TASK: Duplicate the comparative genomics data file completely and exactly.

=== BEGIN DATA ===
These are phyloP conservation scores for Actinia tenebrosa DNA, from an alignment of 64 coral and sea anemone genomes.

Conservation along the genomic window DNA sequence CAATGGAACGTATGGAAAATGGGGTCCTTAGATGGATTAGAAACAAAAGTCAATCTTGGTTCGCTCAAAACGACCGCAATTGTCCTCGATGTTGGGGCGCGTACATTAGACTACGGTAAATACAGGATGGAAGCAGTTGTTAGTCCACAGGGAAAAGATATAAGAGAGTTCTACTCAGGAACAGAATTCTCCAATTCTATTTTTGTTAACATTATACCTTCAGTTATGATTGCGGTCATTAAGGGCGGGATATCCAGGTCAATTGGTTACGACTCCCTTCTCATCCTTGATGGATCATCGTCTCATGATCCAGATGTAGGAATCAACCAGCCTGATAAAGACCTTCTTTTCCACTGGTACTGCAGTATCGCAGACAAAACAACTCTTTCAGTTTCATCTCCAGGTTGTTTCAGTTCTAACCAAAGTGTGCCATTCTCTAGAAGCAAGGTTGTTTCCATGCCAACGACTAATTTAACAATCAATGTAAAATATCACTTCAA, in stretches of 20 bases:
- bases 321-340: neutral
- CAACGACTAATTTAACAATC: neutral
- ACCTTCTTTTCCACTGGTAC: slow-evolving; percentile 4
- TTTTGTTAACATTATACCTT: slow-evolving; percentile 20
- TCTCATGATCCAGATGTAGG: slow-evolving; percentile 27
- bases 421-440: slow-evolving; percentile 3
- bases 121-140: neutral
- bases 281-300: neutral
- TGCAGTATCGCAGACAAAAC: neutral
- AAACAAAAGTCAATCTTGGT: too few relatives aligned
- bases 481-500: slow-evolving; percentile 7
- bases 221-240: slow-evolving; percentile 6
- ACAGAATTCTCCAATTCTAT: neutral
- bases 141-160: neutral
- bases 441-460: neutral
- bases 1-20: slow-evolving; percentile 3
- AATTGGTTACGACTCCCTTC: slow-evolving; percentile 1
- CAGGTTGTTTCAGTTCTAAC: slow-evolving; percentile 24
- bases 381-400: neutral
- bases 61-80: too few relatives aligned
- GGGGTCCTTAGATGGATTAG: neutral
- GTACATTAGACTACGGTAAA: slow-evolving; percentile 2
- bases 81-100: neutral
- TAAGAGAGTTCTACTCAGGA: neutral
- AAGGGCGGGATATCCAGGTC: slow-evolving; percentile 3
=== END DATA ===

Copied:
These are phyloP conservation scores for Actinia tenebrosa DNA, from an alignment of 64 coral and sea anemone genomes.

Conservation along the genomic window DNA sequence CAATGGAACGTATGGAAAATGGGGTCCTTAGATGGATTAGAAACAAAAGTCAATCTTGGTTCGCTCAAAACGACCGCAATTGTCCTCGATGTTGGGGCGCGTACATTAGACTACGGTAAATACAGGATGGAAGCAGTTGTTAGTCCACAGGGAAAAGATATAAGAGAGTTCTACTCAGGAACAGAATTCTCCAATTCTATTTTTGTTAACATTATACCTTCAGTTATGATTGCGGTCATTAAGGGCGGGATATCCAGGTCAATTGGTTACGACTCCCTTCTCATCCTTGATGGATCATCGTCTCATGATCCAGATGTAGGAATCAACCAGCCTGATAAAGACCTTCTTTTCCACTGGTACTGCAGTATCGCAGACAAAACAACTCTTTCAGTTTCATCTCCAGGTTGTTTCAGTTCTAACCAAAGTGTGCCATTCTCTAGAAGCAAGGTTGTTTCCATGCCAACGACTAATTTAACAATCAATGTAAAATATCACTTCAA, in stretches of 20 bases:
- bases 321-340: neutral
- CAACGACTAATTTAACAATC: neutral
- ACCTTCTTTTCCACTGGTAC: slow-evolving; percentile 4
- TTTTGTTAACATTATACCTT: slow-evolving; percentile 20
- TCTCATGATCCAGATGTAGG: slow-evolving; percentile 27
- bases 421-440: slow-evolving; percentile 3
- bases 121-140: neutral
- bases 281-300: neutral
- TGCAGTATCGCAGACAAAAC: neutral
- AAACAAAAGTCAATCTTGGT: too few relatives aligned
- bases 481-500: slow-evolving; percentile 7
- bases 221-240: slow-evolving; percentile 6
- ACAGAATTCTCCAATTCTAT: neutral
- bases 141-160: neutral
- bases 441-460: neutral
- bases 1-20: slow-evolving; percentile 3
- AATTGGTTACGACTCCCTTC: slow-evolving; percentile 1
- CAGGTTGTTTCAGTTCTAAC: slow-evolving; percentile 24
- bases 381-400: neutral
- bases 61-80: too few relatives aligned
- GGGGTCCTTAGATGGATTAG: neutral
- GTACATTAGACTACGGTAAA: slow-evolving; percentile 2
- bases 81-100: neutral
- TAAGAGAGTTCTACTCAGGA: neutral
- AAGGGCGGGATATCCAGGTC: slow-evolving; percentile 3